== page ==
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New Left Review 14, March-April 2002


Schiller’s conception of play, foundation at once of the art of the beautiful and the art of living, as the original scene of Western aesthetics, generating a set of recurrent emplotments of the relations between life and art, from the Juno Ludovisi to Jeff Koons.

JACQUES RANCIÈRE

THE AESTHETIC REVOLUTION AND ITS OUTCOMES

Emplotments of Autonomy and Heteronomy

At the end of the fifteenth of his Letters on the Aesthetic Education of Mankind Schiller states a paradox and makes a promise. He declares that ‘Man is only completely human when he plays’, and assures us that this paradox is capable ‘of bearing the whole edifice of the art of the beautiful and of the still more difficult art of living’. We could reformulate this thought as follows: there exists a specific sensory experience—the aesthetic—that holds the promise of both a new world of Art and a new life for individuals and the community. There are different ways of coming to terms with this statement and this promise. You can say that they virtually define the ‘aesthetic illusion’ as a device which merely serves to mask the reality that aesthetic judgement is structured by class domination. In my view that is not the most productive approach. You can say, conversely, that the statement and the promise were only too true, and that we have experienced the reality of that ‘art of living’ and of that ‘play’, as much in totalitarian attempts at making the community into a work of art as in the everyday aestheticized life of a liberal society and its commercial entertainment. Caricatural as it may appear, I believe this attitude is more pertinent. The point is that neither the statement nor the promise were ineffectual. At stake here is not the ‘influence’ of a thinker, but the efficacy of a plot—one that reframes the division of the forms of our experience.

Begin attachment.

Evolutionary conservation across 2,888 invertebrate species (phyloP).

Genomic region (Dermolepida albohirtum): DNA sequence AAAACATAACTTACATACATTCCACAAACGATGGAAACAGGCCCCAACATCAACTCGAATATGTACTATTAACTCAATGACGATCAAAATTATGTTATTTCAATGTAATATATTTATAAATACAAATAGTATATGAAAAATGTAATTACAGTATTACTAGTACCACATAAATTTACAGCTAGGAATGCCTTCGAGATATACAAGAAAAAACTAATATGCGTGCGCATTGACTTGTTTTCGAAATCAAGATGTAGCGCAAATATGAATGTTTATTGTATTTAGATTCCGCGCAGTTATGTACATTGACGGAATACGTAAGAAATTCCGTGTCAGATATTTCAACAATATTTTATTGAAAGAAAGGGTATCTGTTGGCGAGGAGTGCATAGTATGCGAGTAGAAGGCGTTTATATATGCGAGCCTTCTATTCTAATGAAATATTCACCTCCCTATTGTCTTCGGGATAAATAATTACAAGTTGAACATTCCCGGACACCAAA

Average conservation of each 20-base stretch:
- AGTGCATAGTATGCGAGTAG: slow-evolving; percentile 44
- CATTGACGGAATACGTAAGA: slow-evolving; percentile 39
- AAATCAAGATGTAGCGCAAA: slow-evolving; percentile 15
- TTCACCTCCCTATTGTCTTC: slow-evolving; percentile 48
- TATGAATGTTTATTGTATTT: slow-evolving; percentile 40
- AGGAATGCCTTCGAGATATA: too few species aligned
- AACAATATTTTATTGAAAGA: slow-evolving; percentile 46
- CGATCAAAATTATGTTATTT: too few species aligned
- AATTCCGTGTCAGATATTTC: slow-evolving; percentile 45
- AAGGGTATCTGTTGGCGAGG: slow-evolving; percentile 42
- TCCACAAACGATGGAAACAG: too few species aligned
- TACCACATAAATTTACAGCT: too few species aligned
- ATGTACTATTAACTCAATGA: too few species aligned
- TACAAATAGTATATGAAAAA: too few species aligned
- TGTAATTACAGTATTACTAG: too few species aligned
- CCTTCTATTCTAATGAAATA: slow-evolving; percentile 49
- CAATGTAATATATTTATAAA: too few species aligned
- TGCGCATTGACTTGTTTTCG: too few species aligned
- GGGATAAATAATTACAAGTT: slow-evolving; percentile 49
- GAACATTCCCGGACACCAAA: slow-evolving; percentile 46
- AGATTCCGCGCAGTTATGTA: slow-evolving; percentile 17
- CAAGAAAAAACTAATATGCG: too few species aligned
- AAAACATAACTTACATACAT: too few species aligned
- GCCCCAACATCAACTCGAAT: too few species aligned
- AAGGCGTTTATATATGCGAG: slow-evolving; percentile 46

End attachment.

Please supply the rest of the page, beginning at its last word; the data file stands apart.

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Jacques Ranciere, ‘The Aesthetic Revolution and its Outcomes’, NLR 14: £3
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